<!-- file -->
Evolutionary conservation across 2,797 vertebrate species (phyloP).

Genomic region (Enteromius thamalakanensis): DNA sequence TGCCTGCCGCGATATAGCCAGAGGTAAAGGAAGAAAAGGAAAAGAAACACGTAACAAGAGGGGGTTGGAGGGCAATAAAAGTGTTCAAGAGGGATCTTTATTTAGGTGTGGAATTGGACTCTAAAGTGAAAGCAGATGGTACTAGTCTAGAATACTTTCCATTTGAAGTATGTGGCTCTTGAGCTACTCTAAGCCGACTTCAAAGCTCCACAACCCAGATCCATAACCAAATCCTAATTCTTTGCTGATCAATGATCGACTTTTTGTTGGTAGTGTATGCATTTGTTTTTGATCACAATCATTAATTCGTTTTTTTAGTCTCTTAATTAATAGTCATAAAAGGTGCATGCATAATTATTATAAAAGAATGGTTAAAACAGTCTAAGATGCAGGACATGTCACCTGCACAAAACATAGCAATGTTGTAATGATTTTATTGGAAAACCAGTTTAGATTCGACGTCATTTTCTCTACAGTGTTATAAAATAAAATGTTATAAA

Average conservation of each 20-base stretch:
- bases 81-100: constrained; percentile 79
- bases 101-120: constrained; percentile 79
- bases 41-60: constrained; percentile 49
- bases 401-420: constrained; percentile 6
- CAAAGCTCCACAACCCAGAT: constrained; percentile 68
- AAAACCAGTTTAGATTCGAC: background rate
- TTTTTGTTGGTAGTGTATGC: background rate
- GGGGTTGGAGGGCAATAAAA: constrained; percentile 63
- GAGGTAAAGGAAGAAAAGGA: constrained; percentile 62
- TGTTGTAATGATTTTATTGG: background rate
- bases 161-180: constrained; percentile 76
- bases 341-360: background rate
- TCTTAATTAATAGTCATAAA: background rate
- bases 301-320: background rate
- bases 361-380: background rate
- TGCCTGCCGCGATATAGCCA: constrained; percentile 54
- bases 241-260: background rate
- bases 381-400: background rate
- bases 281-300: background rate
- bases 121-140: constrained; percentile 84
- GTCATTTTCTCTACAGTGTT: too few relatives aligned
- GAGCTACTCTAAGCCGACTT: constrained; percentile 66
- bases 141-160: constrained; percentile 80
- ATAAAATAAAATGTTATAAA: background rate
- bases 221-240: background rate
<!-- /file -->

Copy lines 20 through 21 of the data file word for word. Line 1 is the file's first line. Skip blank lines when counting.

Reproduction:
- bases 241-260: background rate
- bases 381-400: background rate